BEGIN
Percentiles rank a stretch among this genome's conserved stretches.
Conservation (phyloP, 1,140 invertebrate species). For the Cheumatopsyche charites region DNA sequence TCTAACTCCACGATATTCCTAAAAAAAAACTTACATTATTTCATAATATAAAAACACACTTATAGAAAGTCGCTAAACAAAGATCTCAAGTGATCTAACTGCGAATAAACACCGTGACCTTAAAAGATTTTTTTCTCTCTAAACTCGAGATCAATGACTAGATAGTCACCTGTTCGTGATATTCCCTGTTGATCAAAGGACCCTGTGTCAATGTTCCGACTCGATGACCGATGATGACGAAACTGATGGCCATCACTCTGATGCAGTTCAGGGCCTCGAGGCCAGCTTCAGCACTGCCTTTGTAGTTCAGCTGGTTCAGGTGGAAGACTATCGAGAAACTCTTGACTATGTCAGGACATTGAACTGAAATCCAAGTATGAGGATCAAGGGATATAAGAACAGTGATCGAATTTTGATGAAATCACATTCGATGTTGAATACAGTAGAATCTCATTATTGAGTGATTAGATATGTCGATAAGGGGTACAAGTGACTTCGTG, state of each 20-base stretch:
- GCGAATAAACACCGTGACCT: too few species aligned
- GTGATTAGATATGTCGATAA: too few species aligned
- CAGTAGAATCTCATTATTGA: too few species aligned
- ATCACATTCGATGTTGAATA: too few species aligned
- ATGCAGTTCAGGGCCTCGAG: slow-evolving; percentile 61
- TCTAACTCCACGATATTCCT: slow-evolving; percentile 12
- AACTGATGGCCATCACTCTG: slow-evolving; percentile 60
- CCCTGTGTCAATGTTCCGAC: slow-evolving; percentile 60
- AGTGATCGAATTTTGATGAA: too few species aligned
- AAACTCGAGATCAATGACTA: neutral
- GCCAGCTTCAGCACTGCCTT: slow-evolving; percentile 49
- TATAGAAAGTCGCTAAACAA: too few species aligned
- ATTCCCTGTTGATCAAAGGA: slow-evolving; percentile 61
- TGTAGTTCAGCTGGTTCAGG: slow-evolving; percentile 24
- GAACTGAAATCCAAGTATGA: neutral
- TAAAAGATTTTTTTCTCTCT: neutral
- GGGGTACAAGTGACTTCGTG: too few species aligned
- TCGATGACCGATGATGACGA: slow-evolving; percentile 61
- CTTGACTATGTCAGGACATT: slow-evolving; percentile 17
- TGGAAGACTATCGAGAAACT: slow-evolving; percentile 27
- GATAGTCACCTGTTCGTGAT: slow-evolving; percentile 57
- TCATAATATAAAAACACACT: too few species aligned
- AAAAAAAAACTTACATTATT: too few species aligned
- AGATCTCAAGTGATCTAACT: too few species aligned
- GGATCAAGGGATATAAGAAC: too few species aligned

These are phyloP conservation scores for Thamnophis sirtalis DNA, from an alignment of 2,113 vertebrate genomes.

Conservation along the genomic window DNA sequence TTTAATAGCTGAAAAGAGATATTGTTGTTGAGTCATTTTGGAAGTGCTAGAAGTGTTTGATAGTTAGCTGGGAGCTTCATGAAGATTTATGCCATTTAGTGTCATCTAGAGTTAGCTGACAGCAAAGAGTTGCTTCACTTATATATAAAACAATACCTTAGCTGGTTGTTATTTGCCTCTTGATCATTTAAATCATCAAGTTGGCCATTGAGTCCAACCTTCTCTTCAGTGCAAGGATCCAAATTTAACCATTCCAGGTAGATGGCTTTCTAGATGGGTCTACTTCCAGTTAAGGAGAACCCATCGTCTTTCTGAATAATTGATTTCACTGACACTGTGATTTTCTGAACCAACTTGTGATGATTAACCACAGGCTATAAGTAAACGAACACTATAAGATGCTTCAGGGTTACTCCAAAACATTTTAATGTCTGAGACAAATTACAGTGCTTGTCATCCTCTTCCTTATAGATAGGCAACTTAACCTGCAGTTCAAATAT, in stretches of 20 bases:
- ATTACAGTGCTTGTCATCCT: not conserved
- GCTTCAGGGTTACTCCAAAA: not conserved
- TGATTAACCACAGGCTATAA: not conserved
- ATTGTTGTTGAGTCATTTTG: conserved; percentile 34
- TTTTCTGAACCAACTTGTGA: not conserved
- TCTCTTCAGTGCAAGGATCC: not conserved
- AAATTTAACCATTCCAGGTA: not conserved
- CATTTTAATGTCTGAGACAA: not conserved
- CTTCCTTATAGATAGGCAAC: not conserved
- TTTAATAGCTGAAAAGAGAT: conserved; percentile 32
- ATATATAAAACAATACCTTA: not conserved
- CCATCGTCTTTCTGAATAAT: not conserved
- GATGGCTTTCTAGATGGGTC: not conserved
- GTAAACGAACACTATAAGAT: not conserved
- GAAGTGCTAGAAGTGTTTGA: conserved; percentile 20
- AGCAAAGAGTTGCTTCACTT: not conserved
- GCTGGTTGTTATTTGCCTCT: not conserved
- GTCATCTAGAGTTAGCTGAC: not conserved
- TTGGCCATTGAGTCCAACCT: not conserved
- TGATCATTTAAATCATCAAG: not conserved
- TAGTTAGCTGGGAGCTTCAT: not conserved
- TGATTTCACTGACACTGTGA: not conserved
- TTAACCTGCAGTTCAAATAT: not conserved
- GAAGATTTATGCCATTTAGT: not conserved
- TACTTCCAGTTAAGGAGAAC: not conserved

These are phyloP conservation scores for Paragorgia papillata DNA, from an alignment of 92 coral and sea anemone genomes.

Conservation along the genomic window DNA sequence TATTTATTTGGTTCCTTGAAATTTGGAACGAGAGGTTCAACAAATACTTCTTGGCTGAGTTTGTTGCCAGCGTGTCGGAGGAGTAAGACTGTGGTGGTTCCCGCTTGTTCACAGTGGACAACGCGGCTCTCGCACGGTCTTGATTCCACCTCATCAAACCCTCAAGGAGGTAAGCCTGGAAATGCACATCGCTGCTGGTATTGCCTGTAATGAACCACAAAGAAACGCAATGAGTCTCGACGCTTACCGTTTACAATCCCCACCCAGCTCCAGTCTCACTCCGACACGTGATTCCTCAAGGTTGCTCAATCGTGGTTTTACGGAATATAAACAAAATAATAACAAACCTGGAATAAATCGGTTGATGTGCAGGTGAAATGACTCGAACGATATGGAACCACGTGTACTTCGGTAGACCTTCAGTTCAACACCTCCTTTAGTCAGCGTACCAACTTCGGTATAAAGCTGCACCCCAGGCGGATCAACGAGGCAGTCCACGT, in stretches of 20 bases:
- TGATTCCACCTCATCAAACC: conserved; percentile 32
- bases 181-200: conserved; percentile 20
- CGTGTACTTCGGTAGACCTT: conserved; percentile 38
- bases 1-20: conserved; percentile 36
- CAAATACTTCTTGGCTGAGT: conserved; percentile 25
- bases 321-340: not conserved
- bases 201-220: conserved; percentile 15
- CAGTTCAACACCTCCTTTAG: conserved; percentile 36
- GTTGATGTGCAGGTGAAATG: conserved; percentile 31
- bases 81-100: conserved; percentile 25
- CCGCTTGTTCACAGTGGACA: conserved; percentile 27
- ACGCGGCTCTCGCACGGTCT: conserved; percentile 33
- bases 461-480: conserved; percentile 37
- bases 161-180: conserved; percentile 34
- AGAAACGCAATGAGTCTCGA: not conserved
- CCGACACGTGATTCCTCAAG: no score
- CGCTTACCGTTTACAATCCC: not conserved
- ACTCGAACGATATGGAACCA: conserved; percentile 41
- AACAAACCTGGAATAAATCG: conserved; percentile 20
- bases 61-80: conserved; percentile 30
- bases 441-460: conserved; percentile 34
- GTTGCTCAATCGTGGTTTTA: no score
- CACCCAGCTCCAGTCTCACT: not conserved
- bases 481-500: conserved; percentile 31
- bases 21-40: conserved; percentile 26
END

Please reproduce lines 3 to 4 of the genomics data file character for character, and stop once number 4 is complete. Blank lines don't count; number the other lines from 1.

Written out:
- GCGAATAAACACCGTGACCT: too few species aligned
- GTGATTAGATATGTCGATAA: too few species aligned